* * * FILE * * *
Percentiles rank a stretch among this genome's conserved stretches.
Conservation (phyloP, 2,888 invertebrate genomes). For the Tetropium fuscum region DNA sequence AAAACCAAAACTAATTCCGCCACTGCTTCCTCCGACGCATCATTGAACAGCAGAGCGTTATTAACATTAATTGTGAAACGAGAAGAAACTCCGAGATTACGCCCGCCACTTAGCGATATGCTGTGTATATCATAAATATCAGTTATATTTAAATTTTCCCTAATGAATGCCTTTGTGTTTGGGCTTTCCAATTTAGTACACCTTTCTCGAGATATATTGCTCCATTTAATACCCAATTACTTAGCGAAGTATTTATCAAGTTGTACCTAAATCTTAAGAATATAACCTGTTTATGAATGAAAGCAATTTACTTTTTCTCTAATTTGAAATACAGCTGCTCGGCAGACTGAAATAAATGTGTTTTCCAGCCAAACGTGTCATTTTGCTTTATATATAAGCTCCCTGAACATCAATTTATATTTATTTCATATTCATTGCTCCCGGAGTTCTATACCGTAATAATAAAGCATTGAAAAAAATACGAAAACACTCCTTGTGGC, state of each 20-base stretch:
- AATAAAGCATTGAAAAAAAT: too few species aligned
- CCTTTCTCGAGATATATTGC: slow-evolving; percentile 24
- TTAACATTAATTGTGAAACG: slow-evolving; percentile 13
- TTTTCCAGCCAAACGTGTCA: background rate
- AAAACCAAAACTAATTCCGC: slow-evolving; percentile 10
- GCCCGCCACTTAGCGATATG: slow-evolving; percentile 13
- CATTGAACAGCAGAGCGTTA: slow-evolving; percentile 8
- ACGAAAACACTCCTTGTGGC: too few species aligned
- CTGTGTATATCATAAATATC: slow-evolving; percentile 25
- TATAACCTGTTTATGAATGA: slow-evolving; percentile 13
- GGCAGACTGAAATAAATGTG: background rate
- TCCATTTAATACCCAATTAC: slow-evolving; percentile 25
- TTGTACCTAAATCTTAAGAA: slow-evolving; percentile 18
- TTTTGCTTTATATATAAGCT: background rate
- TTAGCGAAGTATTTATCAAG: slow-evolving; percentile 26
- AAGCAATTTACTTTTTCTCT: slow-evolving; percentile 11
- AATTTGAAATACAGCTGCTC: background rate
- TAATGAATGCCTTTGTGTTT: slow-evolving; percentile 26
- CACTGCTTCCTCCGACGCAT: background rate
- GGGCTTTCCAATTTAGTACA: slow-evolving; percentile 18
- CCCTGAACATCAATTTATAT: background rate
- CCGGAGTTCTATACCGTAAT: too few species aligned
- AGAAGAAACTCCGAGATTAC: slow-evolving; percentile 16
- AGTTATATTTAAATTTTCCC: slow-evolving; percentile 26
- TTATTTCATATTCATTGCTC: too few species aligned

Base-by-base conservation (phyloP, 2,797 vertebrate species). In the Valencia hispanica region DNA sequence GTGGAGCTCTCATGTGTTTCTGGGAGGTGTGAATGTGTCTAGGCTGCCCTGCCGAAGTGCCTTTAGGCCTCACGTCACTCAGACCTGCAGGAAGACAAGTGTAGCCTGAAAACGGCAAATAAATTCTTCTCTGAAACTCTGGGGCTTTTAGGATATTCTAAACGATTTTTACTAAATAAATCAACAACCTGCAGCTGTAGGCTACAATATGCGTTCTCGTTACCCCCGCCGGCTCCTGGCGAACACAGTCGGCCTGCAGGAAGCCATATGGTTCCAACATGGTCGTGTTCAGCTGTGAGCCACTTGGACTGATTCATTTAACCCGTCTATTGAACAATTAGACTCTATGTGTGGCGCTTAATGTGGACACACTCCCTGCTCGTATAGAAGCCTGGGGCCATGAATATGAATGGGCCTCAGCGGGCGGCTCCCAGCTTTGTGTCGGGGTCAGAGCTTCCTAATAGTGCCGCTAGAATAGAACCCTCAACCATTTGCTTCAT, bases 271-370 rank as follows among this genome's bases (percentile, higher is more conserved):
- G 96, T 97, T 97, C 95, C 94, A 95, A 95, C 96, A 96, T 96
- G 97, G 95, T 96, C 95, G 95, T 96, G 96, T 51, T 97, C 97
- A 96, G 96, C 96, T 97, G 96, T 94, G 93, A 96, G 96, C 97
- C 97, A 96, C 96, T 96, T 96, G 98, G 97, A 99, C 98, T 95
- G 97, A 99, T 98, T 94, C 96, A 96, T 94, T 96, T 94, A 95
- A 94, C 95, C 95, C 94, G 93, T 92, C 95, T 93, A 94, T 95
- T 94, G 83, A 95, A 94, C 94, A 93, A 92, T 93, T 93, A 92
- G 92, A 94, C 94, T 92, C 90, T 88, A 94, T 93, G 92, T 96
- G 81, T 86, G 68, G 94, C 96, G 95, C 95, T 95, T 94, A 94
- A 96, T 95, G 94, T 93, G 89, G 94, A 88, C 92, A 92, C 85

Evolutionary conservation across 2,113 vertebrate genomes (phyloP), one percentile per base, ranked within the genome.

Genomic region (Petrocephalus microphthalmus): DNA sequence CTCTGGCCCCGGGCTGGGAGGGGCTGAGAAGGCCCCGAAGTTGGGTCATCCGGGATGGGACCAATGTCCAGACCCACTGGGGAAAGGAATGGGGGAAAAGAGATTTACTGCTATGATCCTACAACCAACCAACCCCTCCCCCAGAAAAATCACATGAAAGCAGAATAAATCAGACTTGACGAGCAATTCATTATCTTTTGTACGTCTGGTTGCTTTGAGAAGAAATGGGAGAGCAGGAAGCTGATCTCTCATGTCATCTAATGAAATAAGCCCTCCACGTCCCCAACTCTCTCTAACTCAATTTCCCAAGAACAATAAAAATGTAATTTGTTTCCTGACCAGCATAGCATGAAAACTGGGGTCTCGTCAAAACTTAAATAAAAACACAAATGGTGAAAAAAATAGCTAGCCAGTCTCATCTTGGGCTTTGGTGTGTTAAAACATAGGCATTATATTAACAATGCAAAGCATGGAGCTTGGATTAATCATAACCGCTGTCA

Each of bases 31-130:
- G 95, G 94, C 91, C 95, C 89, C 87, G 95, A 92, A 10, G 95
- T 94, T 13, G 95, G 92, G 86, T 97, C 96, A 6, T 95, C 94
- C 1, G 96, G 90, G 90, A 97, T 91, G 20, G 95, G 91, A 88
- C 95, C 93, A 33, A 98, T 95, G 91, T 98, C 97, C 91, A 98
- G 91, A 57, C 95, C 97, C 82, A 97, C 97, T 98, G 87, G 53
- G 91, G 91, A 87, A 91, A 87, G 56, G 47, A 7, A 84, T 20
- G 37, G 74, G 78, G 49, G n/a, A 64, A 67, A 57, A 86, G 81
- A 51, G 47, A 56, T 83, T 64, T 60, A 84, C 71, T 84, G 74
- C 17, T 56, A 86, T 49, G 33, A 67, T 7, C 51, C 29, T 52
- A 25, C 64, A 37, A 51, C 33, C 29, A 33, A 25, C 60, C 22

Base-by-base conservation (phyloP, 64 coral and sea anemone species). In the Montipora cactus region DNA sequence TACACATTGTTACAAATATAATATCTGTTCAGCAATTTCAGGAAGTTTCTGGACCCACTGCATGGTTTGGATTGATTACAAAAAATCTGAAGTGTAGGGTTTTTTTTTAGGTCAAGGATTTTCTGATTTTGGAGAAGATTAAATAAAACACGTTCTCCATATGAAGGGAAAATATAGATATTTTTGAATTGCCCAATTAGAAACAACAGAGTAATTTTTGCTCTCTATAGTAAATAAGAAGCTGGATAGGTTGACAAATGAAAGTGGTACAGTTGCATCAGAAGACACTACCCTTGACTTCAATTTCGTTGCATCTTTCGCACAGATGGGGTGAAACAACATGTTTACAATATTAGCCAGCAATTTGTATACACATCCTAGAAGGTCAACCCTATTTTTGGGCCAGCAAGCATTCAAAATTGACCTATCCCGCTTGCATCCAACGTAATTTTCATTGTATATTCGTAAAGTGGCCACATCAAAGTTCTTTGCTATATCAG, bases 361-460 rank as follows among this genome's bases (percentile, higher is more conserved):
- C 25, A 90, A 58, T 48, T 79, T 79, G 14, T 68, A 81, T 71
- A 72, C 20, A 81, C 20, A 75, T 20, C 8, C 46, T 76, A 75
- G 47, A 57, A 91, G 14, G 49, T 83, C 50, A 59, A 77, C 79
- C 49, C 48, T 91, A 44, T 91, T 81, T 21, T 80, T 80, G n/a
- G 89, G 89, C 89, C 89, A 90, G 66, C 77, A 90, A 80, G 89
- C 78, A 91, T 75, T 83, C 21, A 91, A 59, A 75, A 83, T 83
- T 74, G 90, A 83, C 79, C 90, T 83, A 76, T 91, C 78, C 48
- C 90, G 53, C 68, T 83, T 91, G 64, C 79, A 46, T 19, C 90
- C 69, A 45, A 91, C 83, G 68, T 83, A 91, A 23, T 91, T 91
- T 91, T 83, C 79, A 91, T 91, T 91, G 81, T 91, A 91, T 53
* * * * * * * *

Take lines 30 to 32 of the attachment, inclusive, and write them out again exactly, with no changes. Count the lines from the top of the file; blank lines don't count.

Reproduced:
- G 97, G 95, T 96, C 95, G 95, T 96, G 96, T 51, T 97, C 97
- A 96, G 96, C 96, T 97, G 96, T 94, G 93, A 96, G 96, C 97
- C 97, A 96, C 96, T 96, T 96, G 98, G 97, A 99, C 98, T 95